controlling resource usage
Alastair David Reid
07 Sep 2001 11:45:12 -0600
[Did this thread jump lists? I thought this was on ghc-users. If so,
it's worth mentioning that the context is the suitability of Haskell
for writing operating systems.]
Richard Uhtenwoldt <firstname.lastname@example.org> writes:
> For a programmer to learn to control memory and cpu use *well* in
> Haskell is a very big job --bigger than, eg, learning monads (a
> *big* stumbling block for the industrial programmers than blow
> through here and the FP newsgroup) or existential types.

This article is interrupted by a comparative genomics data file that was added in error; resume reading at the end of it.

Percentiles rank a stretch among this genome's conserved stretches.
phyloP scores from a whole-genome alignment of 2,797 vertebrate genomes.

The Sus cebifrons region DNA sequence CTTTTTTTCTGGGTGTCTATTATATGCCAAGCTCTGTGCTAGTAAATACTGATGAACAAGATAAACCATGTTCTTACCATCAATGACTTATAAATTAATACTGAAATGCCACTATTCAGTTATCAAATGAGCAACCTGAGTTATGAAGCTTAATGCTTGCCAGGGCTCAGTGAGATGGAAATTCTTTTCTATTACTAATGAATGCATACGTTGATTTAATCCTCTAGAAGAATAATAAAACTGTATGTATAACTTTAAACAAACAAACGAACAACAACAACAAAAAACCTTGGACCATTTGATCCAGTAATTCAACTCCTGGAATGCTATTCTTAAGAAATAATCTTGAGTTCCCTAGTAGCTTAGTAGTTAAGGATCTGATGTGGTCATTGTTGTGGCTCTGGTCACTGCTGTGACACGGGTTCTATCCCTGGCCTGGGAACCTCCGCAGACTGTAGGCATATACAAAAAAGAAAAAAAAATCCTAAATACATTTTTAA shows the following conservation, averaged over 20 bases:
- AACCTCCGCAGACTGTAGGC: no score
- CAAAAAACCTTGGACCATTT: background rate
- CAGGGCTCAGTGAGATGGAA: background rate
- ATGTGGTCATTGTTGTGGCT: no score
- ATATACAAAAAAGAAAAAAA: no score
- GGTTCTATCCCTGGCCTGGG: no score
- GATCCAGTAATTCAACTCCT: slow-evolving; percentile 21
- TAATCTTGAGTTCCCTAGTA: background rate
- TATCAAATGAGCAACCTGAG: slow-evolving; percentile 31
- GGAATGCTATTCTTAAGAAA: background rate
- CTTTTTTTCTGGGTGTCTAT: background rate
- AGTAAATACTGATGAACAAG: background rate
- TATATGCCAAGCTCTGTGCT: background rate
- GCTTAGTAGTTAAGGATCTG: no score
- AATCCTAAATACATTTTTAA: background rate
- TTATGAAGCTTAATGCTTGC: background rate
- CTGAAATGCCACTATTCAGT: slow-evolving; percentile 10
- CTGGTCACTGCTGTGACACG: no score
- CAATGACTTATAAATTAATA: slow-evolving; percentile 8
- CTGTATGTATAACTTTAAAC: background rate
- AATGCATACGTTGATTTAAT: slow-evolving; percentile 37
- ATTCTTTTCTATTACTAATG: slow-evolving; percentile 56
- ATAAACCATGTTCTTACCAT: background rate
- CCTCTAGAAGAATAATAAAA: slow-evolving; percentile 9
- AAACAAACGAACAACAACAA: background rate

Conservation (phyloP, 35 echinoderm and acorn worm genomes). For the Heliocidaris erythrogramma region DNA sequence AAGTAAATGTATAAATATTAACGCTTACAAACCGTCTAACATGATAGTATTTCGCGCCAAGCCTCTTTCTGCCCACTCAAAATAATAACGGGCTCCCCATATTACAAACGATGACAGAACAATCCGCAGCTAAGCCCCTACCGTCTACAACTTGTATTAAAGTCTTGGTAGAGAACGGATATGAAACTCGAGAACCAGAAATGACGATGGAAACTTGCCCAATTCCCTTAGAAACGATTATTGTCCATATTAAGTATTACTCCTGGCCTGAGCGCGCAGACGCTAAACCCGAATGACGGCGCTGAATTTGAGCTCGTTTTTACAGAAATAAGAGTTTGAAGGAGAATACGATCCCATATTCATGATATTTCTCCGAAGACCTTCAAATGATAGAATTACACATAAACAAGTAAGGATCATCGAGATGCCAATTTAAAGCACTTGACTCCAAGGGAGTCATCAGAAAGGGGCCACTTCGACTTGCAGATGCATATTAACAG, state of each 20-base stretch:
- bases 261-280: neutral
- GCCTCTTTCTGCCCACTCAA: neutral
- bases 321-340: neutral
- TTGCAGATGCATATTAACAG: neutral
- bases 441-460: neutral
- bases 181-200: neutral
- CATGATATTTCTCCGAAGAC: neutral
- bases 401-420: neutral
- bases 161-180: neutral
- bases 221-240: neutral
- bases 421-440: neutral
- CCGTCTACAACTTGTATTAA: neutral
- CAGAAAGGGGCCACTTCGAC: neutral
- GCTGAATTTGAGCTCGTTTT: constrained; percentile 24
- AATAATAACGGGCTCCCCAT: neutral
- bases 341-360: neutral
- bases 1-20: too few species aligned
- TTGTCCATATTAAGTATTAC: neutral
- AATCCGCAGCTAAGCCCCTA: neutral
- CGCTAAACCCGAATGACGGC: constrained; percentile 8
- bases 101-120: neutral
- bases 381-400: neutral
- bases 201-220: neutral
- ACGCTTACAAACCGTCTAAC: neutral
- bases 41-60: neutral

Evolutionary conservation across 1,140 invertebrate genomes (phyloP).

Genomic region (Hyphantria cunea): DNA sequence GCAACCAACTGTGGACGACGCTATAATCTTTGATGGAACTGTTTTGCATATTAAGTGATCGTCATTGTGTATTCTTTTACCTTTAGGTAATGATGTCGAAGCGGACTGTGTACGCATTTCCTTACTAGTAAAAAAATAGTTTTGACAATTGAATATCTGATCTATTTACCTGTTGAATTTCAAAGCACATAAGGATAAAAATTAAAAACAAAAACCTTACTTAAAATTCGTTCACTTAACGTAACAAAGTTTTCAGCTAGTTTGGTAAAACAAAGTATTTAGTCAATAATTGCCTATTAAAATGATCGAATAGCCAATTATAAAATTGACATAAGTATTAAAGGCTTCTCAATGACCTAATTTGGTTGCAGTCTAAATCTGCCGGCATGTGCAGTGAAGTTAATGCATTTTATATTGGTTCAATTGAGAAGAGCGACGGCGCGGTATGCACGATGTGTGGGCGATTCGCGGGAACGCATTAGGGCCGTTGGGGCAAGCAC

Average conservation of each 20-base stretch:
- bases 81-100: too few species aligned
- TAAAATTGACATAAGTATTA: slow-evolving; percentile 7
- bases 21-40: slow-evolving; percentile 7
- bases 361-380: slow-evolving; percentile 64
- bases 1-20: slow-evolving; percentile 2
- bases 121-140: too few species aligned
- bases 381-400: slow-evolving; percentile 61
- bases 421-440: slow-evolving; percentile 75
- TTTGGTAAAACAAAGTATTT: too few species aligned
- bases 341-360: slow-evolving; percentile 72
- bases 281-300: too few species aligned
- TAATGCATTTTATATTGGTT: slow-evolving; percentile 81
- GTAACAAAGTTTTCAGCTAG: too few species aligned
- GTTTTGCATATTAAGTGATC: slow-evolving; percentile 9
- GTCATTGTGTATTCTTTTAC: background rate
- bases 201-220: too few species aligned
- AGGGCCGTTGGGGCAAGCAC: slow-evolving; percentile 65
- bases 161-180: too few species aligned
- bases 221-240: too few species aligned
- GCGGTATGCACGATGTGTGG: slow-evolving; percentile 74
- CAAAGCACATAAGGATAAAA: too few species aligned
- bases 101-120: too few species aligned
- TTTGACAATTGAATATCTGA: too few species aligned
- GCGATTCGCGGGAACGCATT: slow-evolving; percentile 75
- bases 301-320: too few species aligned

It's not just that it's hard to learn.
It's that it's really, really easy to change the performance with just
a small change. We regard this as a good thing when we can make our
program 10 times faster/smaller but it's also true that a small change
(perhaps a bug fix a year after the code was written) can make
performance 10 times worse.
What Haskell lacks is a way for programmers to annotate programs with
their expected resource usage and a tool which will verify that the
program (or, if different, the output of your favourite optimising
compiler) matches that expectation.
Alastair Reid email@example.com http://www.cs.utah.edu/~reid/